International Trade Law
Generally, international trade law includes the rules and customs governing trade between countries. International trade lawyers may focus on applying domestic laws to international trade, and applying treaty-based international law governing trade.
Two main areas of international trade on the domestic side include trade remedy work and export controls/sanctions. Trade remedies are tools used by the government to take corrective action against imports that are causing material injury to a domestic industry because of unfair foreign pricing and/or foreign government subsidies. An example of a trade remedy includes antidumping duties set forth by the International Trade Commission (“ITC”) in response to dumping;this occurs when a foreign company sells a product in the U.S. that is below the price it sells for in its ‘home market’ and thus causes harm to the U.S. industry.
Export control laws govern the exportation of sensitive equipment, software, and technology for reasons related to foreign policy objectives and national security. Three U.S. government agencies have the authority to issue export licenses, including: Department of State; Department of Commerce; and Department of Treasury. Violations of export control laws can carry both civil and criminal penalties.
On the international treaty front, companies may need advice on the rules of the World Trade Organization (“WTO”), which is a formal international organization that regulates trade. Other relevant treaties include the North American Free Trade Agreement (“NAFTA”) and bilateral investment treaties.
Some firm practices focus on only one aspect of the law (such as antidumping), whereas others are very broad practice groups that touch all areas of international trade. The predicted growth area for the future is the laws surrounding data and privacy information flow, since what is permissible differs greatly by country.
What do international trade lawyers do?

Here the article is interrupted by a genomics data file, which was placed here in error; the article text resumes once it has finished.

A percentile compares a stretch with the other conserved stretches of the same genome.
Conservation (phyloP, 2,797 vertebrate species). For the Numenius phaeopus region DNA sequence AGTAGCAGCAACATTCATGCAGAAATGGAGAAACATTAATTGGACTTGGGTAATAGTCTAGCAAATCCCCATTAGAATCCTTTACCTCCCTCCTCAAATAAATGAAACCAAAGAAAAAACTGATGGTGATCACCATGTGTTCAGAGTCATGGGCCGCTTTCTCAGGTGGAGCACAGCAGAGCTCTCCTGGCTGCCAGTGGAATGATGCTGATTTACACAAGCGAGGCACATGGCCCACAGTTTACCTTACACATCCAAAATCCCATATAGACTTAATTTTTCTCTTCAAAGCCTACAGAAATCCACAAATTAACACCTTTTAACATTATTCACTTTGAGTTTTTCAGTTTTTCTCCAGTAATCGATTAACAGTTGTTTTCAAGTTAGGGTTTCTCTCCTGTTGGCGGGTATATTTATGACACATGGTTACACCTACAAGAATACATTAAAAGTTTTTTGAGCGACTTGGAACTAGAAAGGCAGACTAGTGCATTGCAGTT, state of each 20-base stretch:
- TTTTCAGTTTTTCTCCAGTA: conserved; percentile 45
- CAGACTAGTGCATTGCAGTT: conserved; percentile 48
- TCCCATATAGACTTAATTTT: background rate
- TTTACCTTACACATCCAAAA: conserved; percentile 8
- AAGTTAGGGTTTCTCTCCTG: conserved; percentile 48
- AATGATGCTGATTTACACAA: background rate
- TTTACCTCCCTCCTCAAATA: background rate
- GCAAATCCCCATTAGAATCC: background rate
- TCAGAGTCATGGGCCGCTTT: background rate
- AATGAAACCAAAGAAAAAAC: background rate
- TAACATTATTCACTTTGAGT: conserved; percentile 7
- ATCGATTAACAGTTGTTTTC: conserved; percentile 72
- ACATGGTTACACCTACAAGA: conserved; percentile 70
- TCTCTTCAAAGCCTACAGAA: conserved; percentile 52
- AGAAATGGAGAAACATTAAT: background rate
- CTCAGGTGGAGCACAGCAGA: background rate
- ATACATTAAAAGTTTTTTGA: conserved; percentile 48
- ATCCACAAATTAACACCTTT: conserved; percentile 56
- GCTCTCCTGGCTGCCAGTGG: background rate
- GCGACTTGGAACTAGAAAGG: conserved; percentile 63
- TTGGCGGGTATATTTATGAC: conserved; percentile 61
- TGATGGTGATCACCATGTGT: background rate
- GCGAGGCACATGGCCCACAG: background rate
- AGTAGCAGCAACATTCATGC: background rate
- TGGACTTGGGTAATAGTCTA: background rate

International trade lawyers may advise both U.S. companies doing business abroad and foreign businesses operating in the U.S. Companies hire international trade attorneys to counsel them on the relevant international trade rules, advise them on compliance with such rules, as well as to conduct internal investigations, prepare voluntary disclosures, and/or represent them in enforcement actions related to the violation of such rules.
On the domestic side, international trade attorneys may represent their clients before the ITC or the Department of Commerce (“DOC”) regarding disputes related to import laws and remedies (e.g., antidumping actions). If the ITC, DOC, or U.S. Customs and Border Protection make a determination that a client disagrees with, the attorney may represent the client in a protest at the Court of International Trade. Lawyers will also assist clients with customs classification, valuation, and rules of origin matters. International trade attorneys will also help their clients secure the proper license from the DOC or Department of State to export goods. The lawyers may assist companies looking to acquire a U.S. target that is under review by the Committee on Foreign Investment in the United States (“CFIUS”), a committee that reviews the national security implications of investment in U.S. assets.